The on-again-off-again ‘great rotation’ from bonds to money-markets to stocks has (so far) seen retail flood into stocks as the BTFATH mentality is rife. As BofAML notes, through soothing “word of mouth” intervention, Bernanke’s most important accomplishment over the past few weeks has been to significantly reduce the market’s perception of upside tail risk for longer term interest rates. But, they remain very concerned in the short term about the scenario of a more disorderly rotation out of high grade funds, where credit spreads widen in response to further increases in interest rates. In this case, institutional investors will ‘leave’ risk markets en masse (with no rotation to stocks) as unwinds occur en masse. For now, it appears a 3.5% 10Y rate is the line-in-the-sand for a ‘disordely’ rotation.
1) Great Rotation has started at retail level
2) Mainly from IG bonds to stocks (not HY which is seeing inflows again as ‘low-beta’ yieldy stocks)
3) Bernanke managed to keep a lid on rate expectations and calm markets back from the edge…
4) BUT – a disorderly ‘rotation’ remains the major concern
5) 40% of institutional investors see 3.5% 10Y as the line in the sand for ‘disorder’
6) Disorderly rotation is a retreat from risk markets entirely (rates not driven by growth but by unwinds) as its impact on credit spreads would then flow back into equities and make them considerably more expensive on any discounted cashflow basis.
7) Ball is in Bernanke’s court (and the FOMC is coming up soon).
Don’t worry, be happy
Through soothing “word of mouth” intervention, Fed Chairman Bernanke’s most important accomplishment over the past few weeks has been to significantly reduce the market’s perception of upside tail risk for longer term interest rates. Hence, interest rate volatility has declined by one third since the post payrolls highs.
He accomplished this by expressing surprise about the market reaction to the Fed putting tapering on the table for this year, as the increase in interest rates has overshot what was warranted by improving fundamentals and QE tapering talk (due to the unwind of leveraged positions). Moreover, Bernanke has made it clear that the Fed is not going to tolerate interest rates at levels that would threaten the housing/economic recovery.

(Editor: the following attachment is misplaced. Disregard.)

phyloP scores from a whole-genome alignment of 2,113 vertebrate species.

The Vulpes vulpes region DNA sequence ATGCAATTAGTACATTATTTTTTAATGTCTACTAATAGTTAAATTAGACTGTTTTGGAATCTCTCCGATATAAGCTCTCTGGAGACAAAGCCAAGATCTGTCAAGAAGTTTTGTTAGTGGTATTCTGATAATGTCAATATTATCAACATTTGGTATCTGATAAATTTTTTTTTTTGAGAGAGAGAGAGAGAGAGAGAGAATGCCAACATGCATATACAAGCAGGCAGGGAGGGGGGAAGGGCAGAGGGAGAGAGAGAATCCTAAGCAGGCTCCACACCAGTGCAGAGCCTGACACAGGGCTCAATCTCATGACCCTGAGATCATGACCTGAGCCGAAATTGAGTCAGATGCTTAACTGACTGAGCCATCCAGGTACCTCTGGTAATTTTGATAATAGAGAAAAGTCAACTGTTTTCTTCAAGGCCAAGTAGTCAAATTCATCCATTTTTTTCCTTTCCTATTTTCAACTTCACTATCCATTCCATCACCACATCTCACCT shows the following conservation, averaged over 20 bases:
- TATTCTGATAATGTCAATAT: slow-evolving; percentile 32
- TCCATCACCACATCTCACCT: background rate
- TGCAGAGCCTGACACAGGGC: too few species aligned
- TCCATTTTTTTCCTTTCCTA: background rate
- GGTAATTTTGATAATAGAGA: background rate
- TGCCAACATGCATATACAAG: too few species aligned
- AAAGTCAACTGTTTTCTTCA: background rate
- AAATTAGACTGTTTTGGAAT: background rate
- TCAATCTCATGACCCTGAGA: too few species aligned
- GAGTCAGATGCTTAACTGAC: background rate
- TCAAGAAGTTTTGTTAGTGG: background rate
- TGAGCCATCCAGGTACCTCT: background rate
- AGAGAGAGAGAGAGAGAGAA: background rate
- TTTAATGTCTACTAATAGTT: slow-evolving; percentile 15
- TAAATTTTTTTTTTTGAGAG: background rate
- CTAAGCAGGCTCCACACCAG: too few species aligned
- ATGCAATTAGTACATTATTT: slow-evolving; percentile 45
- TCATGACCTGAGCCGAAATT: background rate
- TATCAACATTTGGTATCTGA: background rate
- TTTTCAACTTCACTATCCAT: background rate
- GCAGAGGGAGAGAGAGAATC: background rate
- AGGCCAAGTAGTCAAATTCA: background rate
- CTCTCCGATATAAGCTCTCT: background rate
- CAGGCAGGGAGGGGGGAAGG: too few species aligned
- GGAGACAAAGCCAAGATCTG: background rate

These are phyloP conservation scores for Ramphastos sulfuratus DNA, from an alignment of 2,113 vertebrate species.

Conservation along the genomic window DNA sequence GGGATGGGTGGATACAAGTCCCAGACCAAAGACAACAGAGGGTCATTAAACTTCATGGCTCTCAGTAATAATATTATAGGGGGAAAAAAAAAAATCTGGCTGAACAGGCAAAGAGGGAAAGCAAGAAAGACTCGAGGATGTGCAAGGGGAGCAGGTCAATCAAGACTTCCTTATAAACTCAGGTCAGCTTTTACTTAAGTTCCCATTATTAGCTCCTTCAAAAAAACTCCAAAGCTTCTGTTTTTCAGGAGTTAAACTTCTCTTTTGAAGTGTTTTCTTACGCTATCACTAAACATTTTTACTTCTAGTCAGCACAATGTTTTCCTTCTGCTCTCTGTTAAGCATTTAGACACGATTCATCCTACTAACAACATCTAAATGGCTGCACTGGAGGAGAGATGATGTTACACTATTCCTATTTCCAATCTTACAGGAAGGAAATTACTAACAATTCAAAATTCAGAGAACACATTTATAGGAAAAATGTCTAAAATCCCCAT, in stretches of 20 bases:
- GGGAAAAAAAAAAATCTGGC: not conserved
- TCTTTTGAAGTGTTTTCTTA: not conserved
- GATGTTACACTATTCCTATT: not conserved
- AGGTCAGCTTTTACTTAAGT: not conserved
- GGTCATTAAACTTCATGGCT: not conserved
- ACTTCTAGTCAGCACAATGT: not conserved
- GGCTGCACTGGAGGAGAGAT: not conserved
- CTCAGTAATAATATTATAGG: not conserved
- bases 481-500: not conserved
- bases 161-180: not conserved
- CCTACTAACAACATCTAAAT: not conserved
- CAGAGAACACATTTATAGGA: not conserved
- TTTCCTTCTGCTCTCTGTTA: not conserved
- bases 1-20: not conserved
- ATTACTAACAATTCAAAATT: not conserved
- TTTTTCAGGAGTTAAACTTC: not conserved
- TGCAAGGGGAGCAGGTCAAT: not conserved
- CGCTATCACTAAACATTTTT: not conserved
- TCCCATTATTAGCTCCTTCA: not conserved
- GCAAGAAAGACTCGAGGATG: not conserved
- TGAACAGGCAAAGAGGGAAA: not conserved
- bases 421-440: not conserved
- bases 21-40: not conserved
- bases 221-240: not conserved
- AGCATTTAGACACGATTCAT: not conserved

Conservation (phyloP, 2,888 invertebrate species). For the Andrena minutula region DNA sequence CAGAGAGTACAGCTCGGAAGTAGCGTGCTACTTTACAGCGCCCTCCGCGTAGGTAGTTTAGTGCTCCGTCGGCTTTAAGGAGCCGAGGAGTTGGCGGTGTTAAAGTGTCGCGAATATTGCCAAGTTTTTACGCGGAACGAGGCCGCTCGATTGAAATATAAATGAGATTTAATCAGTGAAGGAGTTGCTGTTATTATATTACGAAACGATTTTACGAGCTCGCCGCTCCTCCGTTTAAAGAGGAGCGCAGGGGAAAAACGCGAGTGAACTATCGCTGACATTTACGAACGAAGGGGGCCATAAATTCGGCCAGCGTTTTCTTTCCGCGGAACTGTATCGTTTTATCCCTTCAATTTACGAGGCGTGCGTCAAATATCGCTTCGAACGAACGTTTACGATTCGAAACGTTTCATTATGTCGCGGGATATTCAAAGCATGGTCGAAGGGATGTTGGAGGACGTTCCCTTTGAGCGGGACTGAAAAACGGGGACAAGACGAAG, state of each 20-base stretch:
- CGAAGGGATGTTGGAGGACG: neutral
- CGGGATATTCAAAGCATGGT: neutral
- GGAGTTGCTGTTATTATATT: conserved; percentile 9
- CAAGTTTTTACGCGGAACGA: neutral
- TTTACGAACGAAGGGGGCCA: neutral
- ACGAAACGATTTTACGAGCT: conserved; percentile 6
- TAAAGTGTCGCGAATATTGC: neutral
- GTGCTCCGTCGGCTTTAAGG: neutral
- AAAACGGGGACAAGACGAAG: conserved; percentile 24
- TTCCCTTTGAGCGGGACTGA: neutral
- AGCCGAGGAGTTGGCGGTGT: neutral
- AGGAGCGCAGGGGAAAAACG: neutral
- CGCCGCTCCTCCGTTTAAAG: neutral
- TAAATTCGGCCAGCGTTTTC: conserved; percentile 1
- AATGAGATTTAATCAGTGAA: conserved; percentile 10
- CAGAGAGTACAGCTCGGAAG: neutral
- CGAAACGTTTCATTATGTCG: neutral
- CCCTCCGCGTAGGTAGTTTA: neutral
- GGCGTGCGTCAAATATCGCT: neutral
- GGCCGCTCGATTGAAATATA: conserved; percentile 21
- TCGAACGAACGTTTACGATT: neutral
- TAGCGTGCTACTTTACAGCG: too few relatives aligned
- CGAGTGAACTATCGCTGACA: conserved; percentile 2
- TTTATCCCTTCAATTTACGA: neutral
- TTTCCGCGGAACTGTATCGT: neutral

For credit spreads this decline in upside tail risks is important, as we are still significantly below the 3.5% level on the 10-year that the typical high grade investor believes will trigger a disorderly rotation – i.e. wider credit spreads due to outflows – if reached over the next three months.
Thus, with investors becoming increasingly comfortable with credit spreads, we have seen a more orderly rotation over the past few weeks and credit spreads have retraced much of their rates induced widening.
Let’s rock and rotate
However, clearly the increase in rates has been sufficient to start the rotation out of bonds, into equities on the retail side. The most recent development has been the strong rebound to significant high yield inflows we saw this week. However, high grade bond funds are still experiencing outflows – especially when disregarding the consistent inflows to short term funds. Generally retail flowscurrently favor low quality – such as high yield and equities – over high quality – munis, high grade, EM.
Our baseline view is for gradually increasing interest rates and a continued orderly rotation out of high grade bond funds with tighter credit spreads, where institutional demand at more attractive yields more than makes up for mutual fund/ETF outflows. However this view is most useful for long investment horizons, as the risk-reward relation for a short term tactical long trade appears unattractive. We remain very concerned in the short term about the scenario of a more disorderly rotation out of high grade funds, where credit spreads widen in response to further increases in interest rates.
What keeps us up at night…
…is still interest rate risk. While, again, our baseline view is for an orderly rotation – and that assumes a rather gradual, linear increase in interest rates – clearly the next couple of years will be more challenging for high grade bonds than we have seen in environments with inflows. We are very concerned that interest rates will not increase gradually, but in bursts and overshoot at times. For example, despite the reduction in tail risks a near term more modest spike to 3.0% on the 10-year appears within the range of possible outcomes.
Such a move could lead to an acceleration of outflows from high grade mutual funds and ETFs, leading to wider credit spreads. Obviously, institutional demand may still keep spreads in check like presently – but unless Bernanke manages to keep a lid on interest rate volatility, despite the increase in interest rates, we think the risk is that institutional money moves to the sidelines (at least initially).